Little Rock Look Back: John Wassell

Future Little Rock Mayor John Wassell was born on February 15, 1813 in Kidderminster, England.

In 1829, he came to the United States.  He learned carpentry and construction in Ohio and ended up in Little Rock.  One of his jobs was as the finishing contractor on the State Capitol building, now known as the Old State House.

He later gave up carpentry and became an attorney.  (It is said that he did so after becoming embroiled in a legal dispute arising from one of his construction jobs.) Wassell also served as a judge.

In 1868, he was appointed Mayor of Little Rock by President Andrew Johnson.  He is Little Rock’s only Mayor to have served through a military appointment.  Mayor Wassell died in January 1881 and is buried at Mount Holly Cemetery along with his wife and other family members.  One of his grandsons, Samuel M. Wassell also served as Mayor of Little Rock. Another one, Dr. Corydon Wassell, was the subject of the Hollywood film The Story of Dr. Wassell.

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2nd Friday Cinema at Old State House: THE CREATURE FROM THE BLACK LAGOON

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In 2013, the Old State House played host to Little Rock native Julie Adams where she discussed her work in the film The Creature from the Black Lagoon.  Miss Adams died earlier this month. As a tribute to her, the Old State House is screening her seminal film.

This 1954 movie tells the tale of a strange prehistoric beast which lurks in the depths of the Amazonian jungle. A group of scientists try to capture the animal and bring it back to civilization for study. The explorers capture the mysterious creature, but it breaks free. The Gill-Man returns to kidnap the lovely Kay (played by Adams), fiancée of one in the expedition, with whom it has fallen in love.

 

Rock the Oscars 2019: THE STORY OF DR. WASSELL

From April 24 to 26, 1944, future Oscar winner Cecil B. DeMille was in Little Rock for the world premiere screening of The Story of Dr. Wassell.  This 1944 Paramount Pictures Technicolor release told the story of wartime hero Dr. Corydon Wassell.  It would be nominated for the Oscar for Best Special Effects.

Why was Little Rock chosen?  It was the hometown of Dr. Wassell.  His paternal grandfather, John Wassell, was Little Rock’s 27th mayor.  His first cousin, Sam Wassell, was serving on the City Council at the time of the film’s release and would become Little Rock’s 51st mayor.

Based on a book by James Hilton, it was inspired by the heroic efforts of Dr. Wassell, a naval officer, as he led the evacuation of several sailors (and treated their wounds) in Java in February 1942.  President Roosevelt highlighted Dr. Wassell in his May 26, 1942, fireside chat.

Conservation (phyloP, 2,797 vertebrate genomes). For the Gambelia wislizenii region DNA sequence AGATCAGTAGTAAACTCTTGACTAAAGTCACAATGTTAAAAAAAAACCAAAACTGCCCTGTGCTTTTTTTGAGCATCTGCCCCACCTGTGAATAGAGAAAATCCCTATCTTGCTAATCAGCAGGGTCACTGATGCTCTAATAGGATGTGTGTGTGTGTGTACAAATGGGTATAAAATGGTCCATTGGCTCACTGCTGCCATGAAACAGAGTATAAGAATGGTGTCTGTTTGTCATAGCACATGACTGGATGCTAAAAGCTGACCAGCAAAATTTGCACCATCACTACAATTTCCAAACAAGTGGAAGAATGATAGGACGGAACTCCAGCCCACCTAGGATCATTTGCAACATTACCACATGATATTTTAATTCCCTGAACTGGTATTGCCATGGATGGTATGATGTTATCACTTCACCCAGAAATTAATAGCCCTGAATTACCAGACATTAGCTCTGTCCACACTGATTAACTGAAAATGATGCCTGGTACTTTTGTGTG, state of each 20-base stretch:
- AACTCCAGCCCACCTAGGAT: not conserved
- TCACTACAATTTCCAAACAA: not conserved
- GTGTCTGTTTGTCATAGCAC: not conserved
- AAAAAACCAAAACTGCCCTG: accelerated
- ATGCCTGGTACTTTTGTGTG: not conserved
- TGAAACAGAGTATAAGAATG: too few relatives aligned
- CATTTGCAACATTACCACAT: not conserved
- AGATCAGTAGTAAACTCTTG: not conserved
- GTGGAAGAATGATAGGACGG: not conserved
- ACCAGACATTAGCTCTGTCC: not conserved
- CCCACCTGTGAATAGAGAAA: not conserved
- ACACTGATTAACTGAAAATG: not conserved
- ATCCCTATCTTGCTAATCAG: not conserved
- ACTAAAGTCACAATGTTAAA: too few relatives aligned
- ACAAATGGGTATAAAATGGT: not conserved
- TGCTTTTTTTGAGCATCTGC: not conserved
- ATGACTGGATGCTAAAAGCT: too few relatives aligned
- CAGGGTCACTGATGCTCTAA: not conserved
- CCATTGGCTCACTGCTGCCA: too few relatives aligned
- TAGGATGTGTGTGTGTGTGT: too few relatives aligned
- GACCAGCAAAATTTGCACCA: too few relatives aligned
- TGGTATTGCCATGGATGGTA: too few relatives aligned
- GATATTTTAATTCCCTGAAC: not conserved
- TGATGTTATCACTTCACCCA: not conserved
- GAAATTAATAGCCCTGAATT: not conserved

Little Rock rolled out the red carpet (literally and figuratively) for DeMille and a contingency from Hollywood.  Dr. and Mrs. Wassell also returned to Little Rock for the festivities.  Unfortunately, Gary Cooper (who played Wassell in the film) was unable to attend due to illness.  His costar, Laraine Day, was making another film and could not attend either.    Those in attendance with DeMille (and Mrs. DeMille) included actresses Signe Hasso and Carol Thurston, and actor Melvin Francis.  The latter played himself; he had actually been one of the sailors saved by Dr. Wassell.

On April 24, 1944, DeMille and Dr. Wassell appeared on a radio program broadcast live from the music hall of Robinson Auditorium.  The next day, the troupe toured Camp Robinson and spoke to the soldiers there.  Later that day, Miss Hasso and Miss Thurston sold war bonds at Pfeiffers and M.M. Cohn’s.

April 26, 1944, was a full day for the DeMilles, the Wassells, and the others.  It started with a luncheon at the Hotel Marion, hosted by the Lions Club and Little Rock Chamber of Commerce.  Governor Homer Adkins presented DeMille with an Arkansas Traveler certificate.  DeMille, in return, presented Governor Adkins with a copy of the script.

When it was Dr. Wassell’s time to speak, he praised Little Rock’s efforts on the home front.  He also asked for a standing tribute to longtime Little Rock school superintendent R.C. Hall, who had died the day before.  Dr. Wassell had taught with Mr. Hall decades earlier.

Following the lunch, there was a parade on Main Street.  It started at 10th and Main and proceeded to Markham before ending at the War Memorial Building (now the Old State House Museum).  Newspaper accounts said that it was four miles long and featured many military units and marching bands.

Dinner that evening was at the Lafayette Hotel before screenings of the movie at the Capitol and Arkansas Theatres. Both screenings were sold out.  On April 27, 1944, a regular run of the movie started at the Capitol Theatre.  It would be released nationally on July 4, 1944, which also happened to be Dr. Wassell’s birthday.